A Guide to Good Linking
This article is a guide to making good links. Links are the text or images that take you from one page to another on a website. They can also be used in emails, documents, or just about everything else. For the sake of this guide were going to be sticking to web pages and emails. We are not going to be focusing on traffic generating links, but instead on links that appear in the content of the page.
Determine if a link is needed
One of the more common mistakes that I see is clients linking to things for no good reason, or for reasons the user base won’t care about. A good example is linking every instance of the word link to the w3c standard for the a tag (used to make links). To do that would make the text look bad, and the a tag syntax isn’t really the focus of this article. I could also make the page load slower if the visitor has any kind of browser plugin that previews or preloads links.
On the other side of the coin, I also see clients use two few links. If you have something you want to show as an example, some kind of related resource, or a reference to something these are perfect times to link. Don’t worry if you link to the same thing twice there is no harm in that. Again linking all occurrences of a word is probably not a good idea.
The best examples of when to use links, are image thumb nails, references to other pages on the site, calls to action, or references to materials off site. You should never create links for the sake of advertising (i.e. linking the word XBox to a XBox sales page when your talking about game reviews).
What to Link
When you decide that it’s time for a link you want to make sure it stands out and is noticeable. You also want to make sure that it’s understandable what it’s going to be linking to. For that reason I always suggest the following:
- Link on verbs
- Never Link on generic text like “click here”
- If you can’t link on a verb link on a specific important word like the site name or page/article name.
- Use plain text when you can for links, images can look nice, but they can also be confusing for people that don’t see well or that have slow internet connections (or that have images disabled).
- If you link on an image (thumbnail) make sure the image has “alt” text.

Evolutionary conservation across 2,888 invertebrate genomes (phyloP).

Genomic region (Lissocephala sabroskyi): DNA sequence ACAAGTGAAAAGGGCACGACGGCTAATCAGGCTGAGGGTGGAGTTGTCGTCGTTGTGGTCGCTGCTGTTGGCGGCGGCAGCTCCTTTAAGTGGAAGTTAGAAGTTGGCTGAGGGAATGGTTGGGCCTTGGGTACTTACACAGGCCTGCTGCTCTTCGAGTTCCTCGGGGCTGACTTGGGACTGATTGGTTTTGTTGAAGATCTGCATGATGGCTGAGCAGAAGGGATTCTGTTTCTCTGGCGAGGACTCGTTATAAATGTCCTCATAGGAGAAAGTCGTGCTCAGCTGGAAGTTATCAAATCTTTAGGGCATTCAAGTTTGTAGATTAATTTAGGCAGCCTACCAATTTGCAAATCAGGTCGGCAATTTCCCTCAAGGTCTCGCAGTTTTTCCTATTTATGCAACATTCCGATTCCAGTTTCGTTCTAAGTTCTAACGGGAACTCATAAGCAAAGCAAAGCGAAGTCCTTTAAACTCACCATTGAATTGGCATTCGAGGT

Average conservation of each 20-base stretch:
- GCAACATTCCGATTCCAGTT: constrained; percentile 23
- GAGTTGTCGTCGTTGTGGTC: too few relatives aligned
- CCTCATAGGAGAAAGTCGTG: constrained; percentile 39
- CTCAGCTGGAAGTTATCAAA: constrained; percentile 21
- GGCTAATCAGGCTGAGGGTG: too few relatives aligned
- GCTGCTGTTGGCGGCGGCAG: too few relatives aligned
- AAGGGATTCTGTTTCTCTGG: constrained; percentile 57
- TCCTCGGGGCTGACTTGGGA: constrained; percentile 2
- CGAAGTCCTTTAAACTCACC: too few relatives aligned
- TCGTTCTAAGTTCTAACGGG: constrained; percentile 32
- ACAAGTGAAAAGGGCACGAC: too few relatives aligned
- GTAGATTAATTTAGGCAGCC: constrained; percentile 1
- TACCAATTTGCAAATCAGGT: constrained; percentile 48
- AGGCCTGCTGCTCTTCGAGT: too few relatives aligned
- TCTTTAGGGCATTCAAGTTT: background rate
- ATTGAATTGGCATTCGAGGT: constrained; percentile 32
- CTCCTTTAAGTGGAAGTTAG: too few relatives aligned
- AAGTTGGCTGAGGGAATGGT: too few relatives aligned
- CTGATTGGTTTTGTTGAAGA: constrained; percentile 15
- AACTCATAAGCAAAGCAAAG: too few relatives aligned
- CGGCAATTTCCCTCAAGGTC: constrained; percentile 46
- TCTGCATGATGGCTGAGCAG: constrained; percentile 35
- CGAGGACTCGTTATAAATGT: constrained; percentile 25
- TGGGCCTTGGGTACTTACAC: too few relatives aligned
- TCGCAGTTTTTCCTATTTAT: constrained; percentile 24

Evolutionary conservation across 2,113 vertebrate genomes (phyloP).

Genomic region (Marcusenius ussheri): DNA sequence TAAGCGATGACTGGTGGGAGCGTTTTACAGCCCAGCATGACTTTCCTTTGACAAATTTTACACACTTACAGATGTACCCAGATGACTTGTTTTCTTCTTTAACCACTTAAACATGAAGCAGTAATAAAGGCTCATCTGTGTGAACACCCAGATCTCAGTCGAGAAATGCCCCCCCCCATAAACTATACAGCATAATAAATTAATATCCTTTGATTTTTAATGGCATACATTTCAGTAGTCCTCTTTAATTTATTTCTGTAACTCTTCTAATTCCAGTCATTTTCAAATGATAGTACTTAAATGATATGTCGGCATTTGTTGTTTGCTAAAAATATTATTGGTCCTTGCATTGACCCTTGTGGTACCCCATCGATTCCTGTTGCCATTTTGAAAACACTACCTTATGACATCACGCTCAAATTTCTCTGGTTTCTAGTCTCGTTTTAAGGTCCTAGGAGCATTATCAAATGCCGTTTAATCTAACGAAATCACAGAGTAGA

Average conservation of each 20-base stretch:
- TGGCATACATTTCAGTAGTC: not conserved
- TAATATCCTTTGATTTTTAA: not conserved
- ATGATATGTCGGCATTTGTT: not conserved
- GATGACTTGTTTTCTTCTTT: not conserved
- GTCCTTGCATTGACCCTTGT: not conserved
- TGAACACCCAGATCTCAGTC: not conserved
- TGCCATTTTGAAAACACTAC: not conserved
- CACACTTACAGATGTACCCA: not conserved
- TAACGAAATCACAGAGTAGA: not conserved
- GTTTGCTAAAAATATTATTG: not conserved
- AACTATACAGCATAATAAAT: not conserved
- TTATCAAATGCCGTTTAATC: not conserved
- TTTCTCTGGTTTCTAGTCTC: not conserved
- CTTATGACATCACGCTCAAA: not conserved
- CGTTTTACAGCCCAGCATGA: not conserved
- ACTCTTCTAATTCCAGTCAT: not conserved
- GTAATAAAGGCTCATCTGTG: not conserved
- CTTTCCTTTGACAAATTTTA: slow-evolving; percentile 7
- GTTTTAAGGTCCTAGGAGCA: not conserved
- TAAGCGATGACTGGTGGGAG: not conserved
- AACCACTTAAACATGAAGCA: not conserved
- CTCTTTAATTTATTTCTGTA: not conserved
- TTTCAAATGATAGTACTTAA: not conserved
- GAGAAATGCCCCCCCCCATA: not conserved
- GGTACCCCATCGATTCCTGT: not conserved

Following these guidelines will help both readability of your site and search engine rankings.
The best examples of good links are links that your can see clearly but don’t hinder the page. Take a look at Google. Their links are very subtle, you can find them, but they are not in the way of the main function. Apple is another good example. They have ton’s of links on the page, but they don’t really get in the way. Alfred’s Homepage is another good example of links used well.
I’m not going to put other websites “under the bus” in this section, mostly because thats just not a very nice thing to do. But examples are pages of links or links in the middle of articles that don’t go anywhere. We have all seen systems like Konetra used incorrectly to make a site a pain to browse. Sites that link every other word, just because it’s a keyword, or in their blog’s tag cloud are also common “bad examples.”
A Special note for email
Email is a special case because when you send out an email you need to send at least two versions. A “Plain Text” version and “Enriched (or html)” version. In both cases you may want to include links, but you need to remember that in the plain text copy people can see the URLs. Take a look at the two examples below:
….. such a great article on linking take a look at A guide to good linking
….. such a great article on linking take a look at A guide to good linking (http://www.coteyr.net/articles/)
Because of this, I always recommend using as few links as you can in emails. No one really wants an email full of cryptic looking URLs.
As you can see there are some really simple guidelines to creating links in websites and emails. It may not always be possible to create the best links ever, but creating better links helps SEO, makes your content easier to read and navigate, and will make your users happy. Quick tip, if your in safari, turn on developer mode, then disable images and styles and see what your site looks like. Is it still easy to use? It should be.
Coteyr.net Programming LLC. is about one thing. Getting your project done the way you like it. Using Agile development and management techniques, we are able to get even the most complex projects done in a short time frame and on a modest budget.
Feel free to contact me via any of the methods below. My normal hours are 10am to 10pm Eastern Standard Time. In case of emergency I am available 24/7.
Phone: (813) 421-4338